PS. my apologies to prostitutes, it was a poor comparison for in general prostitutes are far more decent and honest than most politicians.

     

  9. AustinRanter

    January 7, 2010 at 8:07 pm

    I don’t know how many times I’ve been so angry with the state of our political parties and government.  Nearly every time I’m about to blow… the first solution I can think of is to make a bold statement with a very clear message by firing all incumbents in Washington.

    But as I take a few deep breaths and try to calm down…I always go back to “We have to Fix whats broke in the system”. 

    I won’t take long for predator lobbyists and/or special interest to converge on all of the new members and corrupt them with 2 irresistable offers.  One is information that they can’t get any other way.  The other is money. Without those two…they have no power. 

    As much as we’d like to believe that there are at least 550 honest people left in this country who could perform the tasks that genuinely are in the best interest of our nation and the general welfare of the citizens…we are kidding ourselves.

    Like in Iran, America has its own Mullah.  They decide who will or won’t be in office because they hold the power and purse strings to manipulate primary and general election outcomes.  Our Mullah is made of of powerful corporations who mold and shape both individuals and the process.   Under the cloak of of being called Special interest, PACs, etc…these corporations are the financial backbone that creates the rock star image that a politician needs to get in office.

    So no matter who the new kid on the block is…they still owe their souls to the country store.

    All elections, primary and general, must be financed only by the people.  We have to remove the deep pocket machines that control who we have in office.

    How do we manage the relationships between lobbyists and our elected officials?  Once in office…there’s almost no stopping politicians from being infected by the power allure that is dangled in front of them on a daily basis by powerful lobbyist.

    As we speak today about this topic…a recent article came out about how lobbyists have discovered a new way to beat current transparency laws that lobbyists should be complying with…tsk, tsk, tsk.  They now sell very exclusive and expensive subscriptions to a newsletter to major corporations.  These exclusive subscriptions provide the same core information and elements provided by lobbying groups and they fall under the radar of the current laws.  So there’s no need to be concerned about transparency laws.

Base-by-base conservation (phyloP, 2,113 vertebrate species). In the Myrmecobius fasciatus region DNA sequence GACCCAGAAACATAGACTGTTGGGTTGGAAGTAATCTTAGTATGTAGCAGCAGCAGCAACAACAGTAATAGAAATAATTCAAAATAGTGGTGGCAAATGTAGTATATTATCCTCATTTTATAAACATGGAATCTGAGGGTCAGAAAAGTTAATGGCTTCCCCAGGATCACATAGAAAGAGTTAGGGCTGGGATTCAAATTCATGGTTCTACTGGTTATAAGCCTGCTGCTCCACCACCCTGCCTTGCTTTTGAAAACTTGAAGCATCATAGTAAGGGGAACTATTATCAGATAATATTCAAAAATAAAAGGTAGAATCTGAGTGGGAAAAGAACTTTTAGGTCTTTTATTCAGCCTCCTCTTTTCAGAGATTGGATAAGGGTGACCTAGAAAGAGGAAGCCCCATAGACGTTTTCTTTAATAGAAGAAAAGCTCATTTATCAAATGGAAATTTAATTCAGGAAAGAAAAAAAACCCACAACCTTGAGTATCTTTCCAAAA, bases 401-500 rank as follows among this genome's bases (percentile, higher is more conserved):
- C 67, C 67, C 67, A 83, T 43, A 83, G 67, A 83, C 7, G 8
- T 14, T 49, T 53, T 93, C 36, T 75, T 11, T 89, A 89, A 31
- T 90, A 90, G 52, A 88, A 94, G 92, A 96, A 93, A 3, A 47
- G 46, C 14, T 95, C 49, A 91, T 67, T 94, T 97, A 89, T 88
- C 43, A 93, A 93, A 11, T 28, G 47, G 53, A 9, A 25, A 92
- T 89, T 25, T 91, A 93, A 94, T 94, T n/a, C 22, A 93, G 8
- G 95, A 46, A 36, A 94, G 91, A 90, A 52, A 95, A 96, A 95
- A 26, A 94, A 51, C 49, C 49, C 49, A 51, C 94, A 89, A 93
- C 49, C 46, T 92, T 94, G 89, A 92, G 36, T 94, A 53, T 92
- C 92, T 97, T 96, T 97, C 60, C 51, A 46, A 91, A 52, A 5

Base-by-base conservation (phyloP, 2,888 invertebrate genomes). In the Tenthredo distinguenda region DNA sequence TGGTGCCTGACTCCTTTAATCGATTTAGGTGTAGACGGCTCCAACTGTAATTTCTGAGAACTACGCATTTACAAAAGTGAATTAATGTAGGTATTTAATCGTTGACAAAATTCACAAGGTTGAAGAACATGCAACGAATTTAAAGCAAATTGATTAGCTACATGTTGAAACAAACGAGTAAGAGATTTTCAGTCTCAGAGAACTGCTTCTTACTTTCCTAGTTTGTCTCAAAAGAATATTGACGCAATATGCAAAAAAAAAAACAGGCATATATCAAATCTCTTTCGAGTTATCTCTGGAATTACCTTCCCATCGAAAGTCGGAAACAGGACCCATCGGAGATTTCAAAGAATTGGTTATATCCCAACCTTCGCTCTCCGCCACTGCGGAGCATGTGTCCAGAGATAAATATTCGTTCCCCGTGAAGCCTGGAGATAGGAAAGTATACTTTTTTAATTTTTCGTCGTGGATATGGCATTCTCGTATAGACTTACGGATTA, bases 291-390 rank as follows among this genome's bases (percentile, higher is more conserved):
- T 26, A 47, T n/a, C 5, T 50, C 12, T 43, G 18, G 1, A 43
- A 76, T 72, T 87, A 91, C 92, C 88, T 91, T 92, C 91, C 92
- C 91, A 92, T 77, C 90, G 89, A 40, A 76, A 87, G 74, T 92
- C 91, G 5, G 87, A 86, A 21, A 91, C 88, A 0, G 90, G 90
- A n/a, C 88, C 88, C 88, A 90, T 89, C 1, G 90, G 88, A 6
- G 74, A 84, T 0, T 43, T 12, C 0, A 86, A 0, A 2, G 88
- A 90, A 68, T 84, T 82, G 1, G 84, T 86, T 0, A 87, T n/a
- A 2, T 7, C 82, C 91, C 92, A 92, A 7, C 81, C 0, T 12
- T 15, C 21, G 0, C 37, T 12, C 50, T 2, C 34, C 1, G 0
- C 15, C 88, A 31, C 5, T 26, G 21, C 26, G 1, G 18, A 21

Lobbyists aren’t going away…and they’ll be like cockroaches and survive even the clever of enacted legislation.

    Our system has profound problems that if we continue to treat the symptoms rather than cure the disease that causes the symptoms…then all that we do will be an exercise in futility.  And that includes firing every single incumbent.

     

     

     

     

     

     

     

     

     

     

  10. griff

    January 7, 2010 at 8:52 pm

    Whenever a man has cast a longing eye on offices, a rottenness begins in his conduct. – Thomas Jefferson

    At least prostitutes have a marketable product. 

  11. Warren

    January 7, 2010 at 8:53 pm

    Yeah. So here’s my dilemma. And I’m seriously asking for this group’s take on it.

    I could run for U.S. Senate this year, on the Libertarian ticket in Arizona. I’ve run before – congress three times, state legislature once, and Phoenix city council once. Of course, running as a Libertarian there’s no chance what-so-ever of being elected. The purpose is not to get elected but to get out a message. That message has always been something like ‘These guys are crooks. We need less government, not more. Here’s why …’. I get equal time on the TV, newspapers, etc.

    This time I’d be running against John McCain and whatever sucker the Democrats convince to run. It’s a truly wonderful opportunity to deliver a message.

    The problem is twofold: First, what’s the message? “These guys are crooks”, again? Heck, everybody’s got that message now. Thick as our electorate is, I think they’ve finally got the message.

    Second is, frankly, I’m getting tired of running for office. No chance of winning, and it’s really a lot of energy that goes into it. Both physically and psychologically. But, I feel deeply that keeping a 3rd party perspective in full front view of the electorate is important.

    So, help me out here. Is it worth it?

    —W—

  12. Carl Nemo

    January 8, 2010 at 12:44 am

    Hi Warren,

    So, help me out here. Is it worth it? …extract from post

    ***

    Planning and strategy are the most important aspects of winning a campaign. You also need “fire in the belly” with defeat not being part of your mindset…period!

    Of course, financial backing is very important too, but not necessarily the defining factor.

    I thought I’d supply a Wiki link concerning “The Independent Party” which has a nice chart showing the major to minor parties in American politics.

    http://en.wikipedia.org/wiki/American_Independent_Party